Manage Your Energy, Not Your Time

What if the standard productivity advice gets it wrong? What if your performance, health and happiness are grounded in how well you manage your energy, not your time?

Jim Loehr and Tony Schwartz’s The Power of Full Engagement makes an excellent case for the role of energy in performance:

The four types of energy—physical, emotional, mental and spiritual—and how they interrelate.

How harnessing all energy sources allows us to optimize our productivity, happiness and engagement in the world around us.

Why life—and work—isn’t a marathon, but a series of sprints (and why you want to manage your energy like a sprinter).

How to get back on track when your energy sags.

The role of your purpose and the amount of energy you invest in yourself vs. others.



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00:00 – 00:47
Rochelle Moulton: We have to learn to adapt our system, our bodies, our emotions, our minds, and our spirits to be able to flex up to perform and then down to rest and rejuvenate. Hello, hello. Welcome to the Soloist Life podcast where we’re all about turning your expertise into wealth and impact. I’m Rochelle Moulton and today I want to talk to you about managing energy instead of time. Now I started down this path when podcast guest, Joe Jacoby recommended the book, The Power of Full Engagement, Managing Energy, Not Time, is the key to High Performance and Personal Renewal by

00:47 – 01:27
Rochelle Moulton: Jim Lehrer and Tony Schwartz. I mean, when an Olympic gold medalist recommends a book on performance, you pay attention. So this came up because a few weeks back, I dedicated an episode to productivity for soloists. And I did that because a lot of us have internalized productivity as going 90 miles an hour to complete an endless to-do list versus carefully choosing what you want to pay attention to so you can Optimize your results. Optimize, not maximize. Well, this book, which I heartily recommend, by the way, is all about making sure you have the energy to tackle

01:27 – 02:06
Rochelle Moulton: what you decide is most important to you. You can’t do everything you want, but you can manage your energy so you can do the things that matter most. Like the David Allen book, Getting Things Done, this is not a new book. It came out in 2003, But the principles are evergreen. And side note, if you’re going to write an expertise book, this is how you do it. 20 years later, people are still talking about it and recommending it and buying it. So Let’s start with this quote from the book. Every 1 of our thoughts, emotions, and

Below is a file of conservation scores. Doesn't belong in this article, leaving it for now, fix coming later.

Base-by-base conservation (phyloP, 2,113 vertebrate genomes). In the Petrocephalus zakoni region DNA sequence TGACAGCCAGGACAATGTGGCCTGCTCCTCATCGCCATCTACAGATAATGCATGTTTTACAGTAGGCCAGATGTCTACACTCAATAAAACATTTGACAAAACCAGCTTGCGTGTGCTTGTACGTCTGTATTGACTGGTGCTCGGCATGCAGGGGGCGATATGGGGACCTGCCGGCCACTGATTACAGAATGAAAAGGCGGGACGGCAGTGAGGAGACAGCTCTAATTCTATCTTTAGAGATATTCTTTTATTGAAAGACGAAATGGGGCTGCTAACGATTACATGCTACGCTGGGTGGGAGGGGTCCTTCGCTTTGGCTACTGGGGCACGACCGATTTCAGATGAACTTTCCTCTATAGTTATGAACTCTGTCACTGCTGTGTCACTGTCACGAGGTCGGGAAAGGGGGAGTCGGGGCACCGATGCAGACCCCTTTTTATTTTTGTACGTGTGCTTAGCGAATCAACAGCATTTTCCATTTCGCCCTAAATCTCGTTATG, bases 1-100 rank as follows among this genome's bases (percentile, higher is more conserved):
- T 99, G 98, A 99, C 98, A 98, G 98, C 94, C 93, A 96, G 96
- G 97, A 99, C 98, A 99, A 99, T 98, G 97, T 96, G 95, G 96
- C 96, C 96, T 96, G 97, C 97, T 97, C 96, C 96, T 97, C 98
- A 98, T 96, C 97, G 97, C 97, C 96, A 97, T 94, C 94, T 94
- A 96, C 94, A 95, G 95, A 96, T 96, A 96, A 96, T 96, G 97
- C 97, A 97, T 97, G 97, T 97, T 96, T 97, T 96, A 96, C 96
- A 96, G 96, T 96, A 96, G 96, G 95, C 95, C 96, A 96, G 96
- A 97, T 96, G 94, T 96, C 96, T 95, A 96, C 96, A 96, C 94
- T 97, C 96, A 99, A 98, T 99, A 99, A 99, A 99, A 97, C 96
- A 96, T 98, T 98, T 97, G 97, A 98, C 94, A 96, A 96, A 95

02:06 – 02:50
Rochelle Moulton: behaviors has an energy consequence for better or for worse, which means that your performance, health, and happiness, all critical to maintaining an optimal, soloist life, are grounded in how well you manage your energy. And they see 4 types of energy, physical, emotional, mental, and spiritual. And when we harness all of those energies is when we can truly optimize not just our productivity, but our happiness and our engagement with the world around us. Another thing that struck me here is that life isn’t a marathon. In fact, it’s a series of sprints, not unlike high-intensity interval training. We

02:50 – 03:32
Rochelle Moulton: just aren’t wired to work, say, 8 hours straight at a desk and perform consistently well without taking recovery breaks. I should mention that before writing this book, the authors had spent 30 years working with world-class athletes in professional sports to design precisely what it takes to perform consistently at the highest levels under intense competitive pressures. Over 80 of the world’s best tennis players, for example, went through their laboratory. The athletes were already gifted and accomplished, so the authors’ focus was helping them to manage their energy more effectively to serve their mission. Eventually, they turned their attention